“My problem and yours is to cultivate the comprehensive intelligence from which all other things flow.”

It is raining in LA so driving north in the Saturday morning traffic on Ventura 101 requires additional care. On the radio they are talking about the closure of a small bank and the difficulties and heartache that have ensued. They go on to say that so far this year 20 banks have failed in the US. The next item is about the collapse of a large electronics retail chain with the loss of 35,000 jobs. This country is still hurting. The same could be said of the KFA in Ojai, my destination. The crash last year saw the loss of a large slice of their investments and they have had to undergo a big and painful restructuring in order to survive.

None of these changes are apparent in the main street of Ojai, which still appears prosperous and tranquil when I pull in and head for the best coffee shop in town. Who should be sitting at the door as if to usher me in, but Michael Krohnen, former cook to Krishnamurti, author of the ‘Kitchen Chronicles’ and of many a fine meal and satisfying yarn. Michael is the best person to bump into when it comes to catching up on the Ojai news. A few minutes later and we are stopped in the street by Didde,  a Brockwood alumna, whom you have not seen for around 20 years. This town is like coming home but then finding yourself in the wrong country.

Meeting in Ojai on 6th March / Front Row left to right: Frei, Julia, Kate, Kristy, Rowan, Gopal / Standing left to right: Tom, Paul, Jaap, Reuben, Maxi, Clay, Claudia, Freidrich, Willem, Bill
Meeting in Ojai on 6th March / Front Row left to right: Freya, Julia, Kate, Kristy, Rowan, Gopal / Standing left to right: Tom, Paul, Jaap, Reuben, Maxi, Clay, Claudia, Friedrich, Willem, Bill

Continue reading ‘Of Colleges and Cohorts (Part 2)’

Of Colleges and Cohorts – A US Diary by Bill Taylor

Bill Taylor, our School Co-Principal is currently on a trip in the US to firstly visit colleges which may create links that could assist Brockwood students wishing to study there, and second to make contact with Alumni. This is his entry after the first week there.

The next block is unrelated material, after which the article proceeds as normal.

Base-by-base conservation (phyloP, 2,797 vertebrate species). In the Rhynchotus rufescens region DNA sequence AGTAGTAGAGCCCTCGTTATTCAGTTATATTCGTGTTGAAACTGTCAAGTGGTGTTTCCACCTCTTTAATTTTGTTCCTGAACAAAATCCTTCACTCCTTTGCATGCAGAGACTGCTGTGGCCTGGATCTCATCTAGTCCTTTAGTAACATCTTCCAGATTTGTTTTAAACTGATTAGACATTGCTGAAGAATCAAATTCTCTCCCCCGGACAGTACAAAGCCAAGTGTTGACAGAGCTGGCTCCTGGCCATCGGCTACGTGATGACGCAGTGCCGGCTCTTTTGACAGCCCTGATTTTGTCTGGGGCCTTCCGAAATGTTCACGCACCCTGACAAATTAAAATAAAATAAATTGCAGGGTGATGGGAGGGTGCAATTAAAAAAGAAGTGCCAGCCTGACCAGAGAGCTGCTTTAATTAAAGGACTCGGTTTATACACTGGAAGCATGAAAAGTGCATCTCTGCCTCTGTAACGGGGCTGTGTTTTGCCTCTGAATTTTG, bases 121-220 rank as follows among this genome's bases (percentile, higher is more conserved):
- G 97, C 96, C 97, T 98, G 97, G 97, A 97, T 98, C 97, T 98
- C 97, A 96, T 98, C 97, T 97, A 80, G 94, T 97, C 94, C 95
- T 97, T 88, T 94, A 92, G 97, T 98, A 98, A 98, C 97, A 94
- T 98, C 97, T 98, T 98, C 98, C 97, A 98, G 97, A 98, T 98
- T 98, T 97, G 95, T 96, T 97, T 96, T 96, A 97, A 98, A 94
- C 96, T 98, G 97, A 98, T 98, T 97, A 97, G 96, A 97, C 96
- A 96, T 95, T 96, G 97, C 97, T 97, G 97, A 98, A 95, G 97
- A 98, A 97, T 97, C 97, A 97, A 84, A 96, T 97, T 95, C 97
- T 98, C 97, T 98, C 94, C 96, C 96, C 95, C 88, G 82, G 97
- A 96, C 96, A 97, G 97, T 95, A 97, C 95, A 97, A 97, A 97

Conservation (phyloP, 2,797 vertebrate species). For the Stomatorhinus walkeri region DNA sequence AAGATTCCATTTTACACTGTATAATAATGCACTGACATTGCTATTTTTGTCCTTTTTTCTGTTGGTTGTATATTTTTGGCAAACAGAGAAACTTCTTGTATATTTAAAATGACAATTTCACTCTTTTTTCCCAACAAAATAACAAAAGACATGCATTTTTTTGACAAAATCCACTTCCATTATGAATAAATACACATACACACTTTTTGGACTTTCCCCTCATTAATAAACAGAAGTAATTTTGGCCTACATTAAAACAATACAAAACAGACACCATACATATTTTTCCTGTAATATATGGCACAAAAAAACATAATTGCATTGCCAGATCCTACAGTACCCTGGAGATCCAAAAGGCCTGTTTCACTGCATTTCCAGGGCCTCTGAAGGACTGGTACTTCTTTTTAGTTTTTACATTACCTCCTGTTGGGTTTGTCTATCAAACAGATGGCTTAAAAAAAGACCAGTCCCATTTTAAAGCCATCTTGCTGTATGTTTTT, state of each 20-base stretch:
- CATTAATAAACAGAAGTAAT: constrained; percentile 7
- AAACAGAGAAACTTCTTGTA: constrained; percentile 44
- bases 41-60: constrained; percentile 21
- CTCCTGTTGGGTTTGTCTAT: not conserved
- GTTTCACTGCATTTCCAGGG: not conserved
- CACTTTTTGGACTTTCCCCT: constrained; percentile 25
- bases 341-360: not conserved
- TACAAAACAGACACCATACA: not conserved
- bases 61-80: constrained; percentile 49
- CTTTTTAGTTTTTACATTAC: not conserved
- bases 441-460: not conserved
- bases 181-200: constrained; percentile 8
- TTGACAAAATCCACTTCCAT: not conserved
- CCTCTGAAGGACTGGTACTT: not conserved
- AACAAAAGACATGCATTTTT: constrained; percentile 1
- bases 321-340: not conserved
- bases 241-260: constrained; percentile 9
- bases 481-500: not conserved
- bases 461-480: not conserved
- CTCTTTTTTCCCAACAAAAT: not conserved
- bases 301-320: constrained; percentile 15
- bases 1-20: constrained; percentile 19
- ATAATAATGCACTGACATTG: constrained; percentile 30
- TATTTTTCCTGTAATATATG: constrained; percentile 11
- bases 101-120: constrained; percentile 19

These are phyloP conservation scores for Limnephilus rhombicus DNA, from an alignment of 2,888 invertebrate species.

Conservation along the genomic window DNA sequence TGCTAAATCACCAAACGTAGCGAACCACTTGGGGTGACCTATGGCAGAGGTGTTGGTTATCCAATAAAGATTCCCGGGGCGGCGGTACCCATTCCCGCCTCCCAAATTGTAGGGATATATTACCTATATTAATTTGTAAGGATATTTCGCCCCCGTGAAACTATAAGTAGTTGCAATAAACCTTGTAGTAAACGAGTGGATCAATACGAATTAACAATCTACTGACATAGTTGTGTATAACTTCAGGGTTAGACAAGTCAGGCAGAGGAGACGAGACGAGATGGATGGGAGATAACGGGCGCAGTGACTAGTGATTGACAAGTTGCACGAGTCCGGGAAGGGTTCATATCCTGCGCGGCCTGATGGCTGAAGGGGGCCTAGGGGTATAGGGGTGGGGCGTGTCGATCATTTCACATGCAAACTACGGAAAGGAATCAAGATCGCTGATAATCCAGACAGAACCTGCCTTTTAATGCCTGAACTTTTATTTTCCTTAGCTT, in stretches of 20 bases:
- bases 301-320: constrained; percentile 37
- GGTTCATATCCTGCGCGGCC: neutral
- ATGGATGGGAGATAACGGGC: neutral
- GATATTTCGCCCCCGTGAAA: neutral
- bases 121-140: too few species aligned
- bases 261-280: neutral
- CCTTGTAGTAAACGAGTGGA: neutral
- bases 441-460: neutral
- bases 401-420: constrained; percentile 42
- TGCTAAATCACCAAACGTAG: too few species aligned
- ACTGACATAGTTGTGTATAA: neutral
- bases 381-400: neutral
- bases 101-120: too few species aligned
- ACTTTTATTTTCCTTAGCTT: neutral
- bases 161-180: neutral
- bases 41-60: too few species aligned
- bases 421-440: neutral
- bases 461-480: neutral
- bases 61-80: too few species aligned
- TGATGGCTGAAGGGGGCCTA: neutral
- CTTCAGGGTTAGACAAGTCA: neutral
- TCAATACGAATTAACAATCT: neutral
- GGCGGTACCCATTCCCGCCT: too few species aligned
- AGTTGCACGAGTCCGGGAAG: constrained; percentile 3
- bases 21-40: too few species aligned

All quotations are taken from the ‘Whole Movement of Life is Learning’ by Krishnamurti.

3rd March

“Intent is far more important than to achieve a goal, an end.”

The flight to the US crosses Iceland and the edge of the Arctic Circle and the weather is good enough to be able to see the endless frozen landscapes and fractured, desolate ice-flows. On arrival in LA I discover a celebrity is onboard, in keeping with the destination. Jordan is the one in the mink coat, with large sunglasses and the doting entourage and she must be the reason for the 40 or so paparazzi lined up in the arrivals lounge, lenses poised ready to shoot as you wander through the door, but I’m not the target and slip through unhurt, anonymity intact, only to hear the explosion behind me as she gets hit.

In the Hollywood Hills I find the remarkable house of former student, Michael Rogers, dug into a hillside, part bunker, part precipitous lookout tower, with a sheer East Face that greets the Californian sun each day. Inside it is equally surprising, a repository of artifacts from many journeys around the world and mementos of a life spent in the music industry and showbiz. But the wall that really stops you in your tracks is the one that greets you on entering the sitting room: twenty foot high and covered completely with framed photographs of Krishnamurti in his youth and early years. Michael knows a real celebrity when he meets one!

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Role of Trustees

In this blog, I am going to attempt to give you a flavor of what does it mean to be a trustee of the Krishnamurti Foundation Trust (KFT). First, a disclaimer – the views expressed here are solely mine and I am not writing on behalf of the other trustees.

I am not going to attempt to be exhaustive in this first blog, as it represents an experiment. If those of you who read this have comments and questions, I would be happy to engage in an ongoing dialogue about the trusteeship and thereby discuss with you all some of the long-term strategic imperatives being pursued by KFT.